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Myths & Misconceptions About Type 2 Diabetes

Type 2 diabetes is a chronic disease, which means that even if you control your blood sugar carefully and follow the treatment plan recommended by your healthcare provider, you will continue to have diabetes throughout your life. However, just because you have diabetes, it doesn’t mean that your chances for leading a healthy and happy life are decreased.

With today’s advances in diabetes treatment and care, most people can:

  • Continue to lead full and active lives
  • Enjoy the foods and activities they have always enjoyed
  • Take part in almost any form of regular physical activity

You have many tools at your disposal to help you live with diabetes, including your healthcare provider (doctor, nurse practitioner [NP], or physician assistant [PA]), your diabetes educator, and various specialists you will see (eg, optometrist or ophthamologist, registered dietitian, podiatrist) . You also have a large community of people who, just like you, are living with diabetes and making healthy choices to control their blood glucose and prevent complications. So, remember, reach out to your healthcare provider and your community to get the information and support that will allow you live a healthy life with diabetes.

Take advantage of Diabetes Self-Management Education and Support (DSMES)!
Medicare and by most private health insurance plans will cover DSMES services if you have type 2 diabetes. These service cover diabetes education and support provided by a American Association of Diabetes Educators (AADE)-certified diabetes educator. A diabetes educator is a healthcare professional who specializes in helping people with and at risk for diabetes and related complications to make behavioral changes designed to help them better manage their condition and lead a healthier life. DSMES services focus on seven important self-care behaviors that are keys to living a healthy life with type 2 diabetes:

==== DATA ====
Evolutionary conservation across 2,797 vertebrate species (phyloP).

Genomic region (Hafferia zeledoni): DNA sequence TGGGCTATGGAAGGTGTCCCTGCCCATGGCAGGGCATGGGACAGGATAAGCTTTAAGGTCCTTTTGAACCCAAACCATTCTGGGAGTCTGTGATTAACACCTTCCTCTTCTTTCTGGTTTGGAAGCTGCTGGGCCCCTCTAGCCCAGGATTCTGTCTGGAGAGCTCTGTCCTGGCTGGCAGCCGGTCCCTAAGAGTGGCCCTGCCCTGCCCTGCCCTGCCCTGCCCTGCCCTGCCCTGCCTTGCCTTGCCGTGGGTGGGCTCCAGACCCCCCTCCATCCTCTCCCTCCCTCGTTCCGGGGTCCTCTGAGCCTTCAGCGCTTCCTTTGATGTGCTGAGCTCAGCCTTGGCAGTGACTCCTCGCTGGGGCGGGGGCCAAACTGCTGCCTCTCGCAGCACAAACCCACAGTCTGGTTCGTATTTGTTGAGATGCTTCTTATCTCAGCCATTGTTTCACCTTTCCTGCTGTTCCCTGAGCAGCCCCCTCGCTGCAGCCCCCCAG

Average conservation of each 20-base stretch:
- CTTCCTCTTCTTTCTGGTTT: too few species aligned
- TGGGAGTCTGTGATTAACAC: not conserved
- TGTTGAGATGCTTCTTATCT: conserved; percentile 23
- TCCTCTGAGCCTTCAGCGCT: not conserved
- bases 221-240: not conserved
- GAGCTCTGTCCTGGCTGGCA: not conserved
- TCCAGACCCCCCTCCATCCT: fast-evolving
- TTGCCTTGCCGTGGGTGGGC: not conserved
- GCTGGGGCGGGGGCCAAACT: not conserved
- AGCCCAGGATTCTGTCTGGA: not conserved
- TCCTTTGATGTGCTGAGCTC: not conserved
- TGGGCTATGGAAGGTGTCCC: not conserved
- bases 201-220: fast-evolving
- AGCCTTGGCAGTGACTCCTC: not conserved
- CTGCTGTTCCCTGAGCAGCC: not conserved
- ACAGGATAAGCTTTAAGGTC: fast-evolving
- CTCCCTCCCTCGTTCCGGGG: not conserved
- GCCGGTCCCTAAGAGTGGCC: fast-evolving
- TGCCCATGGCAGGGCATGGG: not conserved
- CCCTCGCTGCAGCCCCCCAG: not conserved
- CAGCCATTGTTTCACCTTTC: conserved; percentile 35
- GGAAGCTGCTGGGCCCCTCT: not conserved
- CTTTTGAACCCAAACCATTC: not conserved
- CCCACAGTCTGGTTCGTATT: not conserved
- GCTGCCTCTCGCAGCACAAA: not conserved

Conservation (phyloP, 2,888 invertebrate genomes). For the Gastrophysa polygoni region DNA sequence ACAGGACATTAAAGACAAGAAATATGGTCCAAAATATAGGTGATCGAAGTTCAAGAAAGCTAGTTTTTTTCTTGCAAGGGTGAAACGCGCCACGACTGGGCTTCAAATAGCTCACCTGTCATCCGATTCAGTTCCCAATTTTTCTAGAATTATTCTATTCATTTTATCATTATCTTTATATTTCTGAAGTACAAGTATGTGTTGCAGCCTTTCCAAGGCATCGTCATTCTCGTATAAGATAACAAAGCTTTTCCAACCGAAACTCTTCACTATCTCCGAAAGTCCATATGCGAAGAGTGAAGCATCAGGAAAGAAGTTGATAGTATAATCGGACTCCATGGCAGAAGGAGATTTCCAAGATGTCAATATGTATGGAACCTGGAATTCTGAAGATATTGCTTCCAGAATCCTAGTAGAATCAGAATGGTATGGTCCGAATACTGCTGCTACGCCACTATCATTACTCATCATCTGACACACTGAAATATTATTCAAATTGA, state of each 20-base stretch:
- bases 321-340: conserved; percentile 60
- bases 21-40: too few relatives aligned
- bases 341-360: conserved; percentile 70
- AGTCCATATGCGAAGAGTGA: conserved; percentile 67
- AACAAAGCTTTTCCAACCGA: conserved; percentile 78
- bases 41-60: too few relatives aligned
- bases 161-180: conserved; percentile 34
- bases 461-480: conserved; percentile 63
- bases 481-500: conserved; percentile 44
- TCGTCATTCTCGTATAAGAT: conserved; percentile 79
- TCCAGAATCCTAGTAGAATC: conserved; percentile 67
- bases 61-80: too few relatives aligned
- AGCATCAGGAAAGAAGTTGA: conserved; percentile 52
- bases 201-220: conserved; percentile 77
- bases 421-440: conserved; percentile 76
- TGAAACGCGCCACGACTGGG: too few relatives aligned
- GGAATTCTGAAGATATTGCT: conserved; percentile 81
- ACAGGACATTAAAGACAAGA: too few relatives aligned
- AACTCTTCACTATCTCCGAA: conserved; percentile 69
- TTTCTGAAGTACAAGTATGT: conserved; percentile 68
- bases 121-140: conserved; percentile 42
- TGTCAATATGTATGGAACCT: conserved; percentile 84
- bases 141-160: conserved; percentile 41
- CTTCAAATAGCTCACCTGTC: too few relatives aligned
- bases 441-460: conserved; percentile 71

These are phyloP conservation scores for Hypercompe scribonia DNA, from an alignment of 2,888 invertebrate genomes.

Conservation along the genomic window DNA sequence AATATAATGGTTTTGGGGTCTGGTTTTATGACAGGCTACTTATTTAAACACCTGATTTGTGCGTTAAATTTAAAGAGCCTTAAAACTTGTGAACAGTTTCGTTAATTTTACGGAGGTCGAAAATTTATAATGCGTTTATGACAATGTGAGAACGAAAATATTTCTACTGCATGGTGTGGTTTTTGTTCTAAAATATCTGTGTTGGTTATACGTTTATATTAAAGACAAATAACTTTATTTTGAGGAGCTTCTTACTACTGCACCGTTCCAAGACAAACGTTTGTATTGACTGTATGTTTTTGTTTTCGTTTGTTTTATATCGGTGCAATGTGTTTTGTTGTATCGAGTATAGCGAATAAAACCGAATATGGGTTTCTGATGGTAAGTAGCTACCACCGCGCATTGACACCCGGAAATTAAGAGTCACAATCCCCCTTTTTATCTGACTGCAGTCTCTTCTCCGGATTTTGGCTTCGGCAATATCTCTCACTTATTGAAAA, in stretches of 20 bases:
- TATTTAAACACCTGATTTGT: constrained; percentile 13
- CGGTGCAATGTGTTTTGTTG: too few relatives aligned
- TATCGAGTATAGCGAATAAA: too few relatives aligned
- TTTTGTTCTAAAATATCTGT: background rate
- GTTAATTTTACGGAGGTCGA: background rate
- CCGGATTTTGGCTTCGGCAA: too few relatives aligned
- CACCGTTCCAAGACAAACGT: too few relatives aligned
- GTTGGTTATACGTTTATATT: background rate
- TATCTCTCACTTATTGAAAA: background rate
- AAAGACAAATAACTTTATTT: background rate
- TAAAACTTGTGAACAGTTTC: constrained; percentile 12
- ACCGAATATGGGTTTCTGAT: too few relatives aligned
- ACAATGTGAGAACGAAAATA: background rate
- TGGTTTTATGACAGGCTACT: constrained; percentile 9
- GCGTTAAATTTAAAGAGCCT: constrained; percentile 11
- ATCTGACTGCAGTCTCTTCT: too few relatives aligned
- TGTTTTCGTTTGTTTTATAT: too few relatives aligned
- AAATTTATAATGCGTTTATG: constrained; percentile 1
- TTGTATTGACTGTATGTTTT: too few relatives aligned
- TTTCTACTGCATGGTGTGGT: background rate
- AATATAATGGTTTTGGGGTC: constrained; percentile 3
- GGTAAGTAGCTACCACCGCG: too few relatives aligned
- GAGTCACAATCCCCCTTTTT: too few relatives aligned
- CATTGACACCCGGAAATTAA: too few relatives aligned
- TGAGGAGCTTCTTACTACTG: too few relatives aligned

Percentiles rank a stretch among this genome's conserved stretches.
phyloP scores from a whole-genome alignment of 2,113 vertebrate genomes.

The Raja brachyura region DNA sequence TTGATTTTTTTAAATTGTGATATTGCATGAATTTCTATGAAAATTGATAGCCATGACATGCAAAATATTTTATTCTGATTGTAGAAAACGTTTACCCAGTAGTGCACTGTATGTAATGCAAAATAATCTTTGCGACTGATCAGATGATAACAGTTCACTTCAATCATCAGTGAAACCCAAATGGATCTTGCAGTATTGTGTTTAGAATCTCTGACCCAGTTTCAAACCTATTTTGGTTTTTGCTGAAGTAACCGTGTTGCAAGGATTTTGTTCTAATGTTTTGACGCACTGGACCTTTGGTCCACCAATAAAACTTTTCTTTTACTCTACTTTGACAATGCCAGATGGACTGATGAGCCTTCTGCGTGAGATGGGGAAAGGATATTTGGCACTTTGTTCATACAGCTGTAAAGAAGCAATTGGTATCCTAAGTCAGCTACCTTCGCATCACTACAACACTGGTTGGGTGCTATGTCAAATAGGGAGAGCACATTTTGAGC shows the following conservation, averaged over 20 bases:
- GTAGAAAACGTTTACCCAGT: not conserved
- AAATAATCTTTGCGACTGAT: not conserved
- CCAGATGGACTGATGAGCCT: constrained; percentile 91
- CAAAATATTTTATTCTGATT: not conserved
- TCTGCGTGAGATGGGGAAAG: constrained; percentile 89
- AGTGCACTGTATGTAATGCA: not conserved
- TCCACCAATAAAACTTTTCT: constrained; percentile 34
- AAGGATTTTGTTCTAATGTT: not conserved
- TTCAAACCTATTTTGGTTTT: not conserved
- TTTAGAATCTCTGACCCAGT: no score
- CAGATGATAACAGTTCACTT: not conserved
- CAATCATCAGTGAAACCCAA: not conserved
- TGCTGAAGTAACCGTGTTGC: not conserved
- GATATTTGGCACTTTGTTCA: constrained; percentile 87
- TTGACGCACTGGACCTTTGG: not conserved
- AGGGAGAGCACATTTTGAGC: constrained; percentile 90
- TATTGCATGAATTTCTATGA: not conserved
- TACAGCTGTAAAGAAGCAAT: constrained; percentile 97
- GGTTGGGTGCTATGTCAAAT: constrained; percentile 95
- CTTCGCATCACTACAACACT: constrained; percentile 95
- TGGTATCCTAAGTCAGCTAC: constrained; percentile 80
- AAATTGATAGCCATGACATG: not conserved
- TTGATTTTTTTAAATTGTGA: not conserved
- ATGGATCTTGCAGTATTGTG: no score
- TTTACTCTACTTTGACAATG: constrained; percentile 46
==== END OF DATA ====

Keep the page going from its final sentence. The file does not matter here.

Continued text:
• Healthy eating
  • Being active
  • Monitoring blood glucose
  • Taking medication
  • Problem solving
  • Healthy coping
  • Reducing risks for health complications

Ask your doctor, PA, or NP to refer you to a local DSMES provider. If your provider is not familiar with DSMES services or the referral process, you can direct them to the AADE website or download and print DSMES information and a referral form and give it to your provider yourself.

Make sure you get the latest most reliable care information

The easy availability of information about diabetes on the Internet, the radio and TV, and elsewhere can be a double-edged sword. Along with good reliable information about diabetes, you may also get misinformation: myths and misconceptions that can lead to confusion about what you should do to control your diabetes and take care of yourself. Making sure you have the most up-to-date, reliable information about diabetes care is also especially important at the present time because management and care for diabetes has changed so dramatically over the past couple decades.

So it’s important for you to GET THE CURRENT FACTS about diabetes. Learning all you can about diabetes and separating truth from common myths and misconceptions, will help you understand the many options you have for treatments that will allow you to live a healthy life with diabetes.

We organize common myths and misconceptions about diabetes into the following groups:

  • How diabetes will affect you
  • Who gets diabetes
  • Diabetes and healthy eating
  • Treatments for diabetes
Written by: Jonathan Simmons | Last reviewed: May 2014.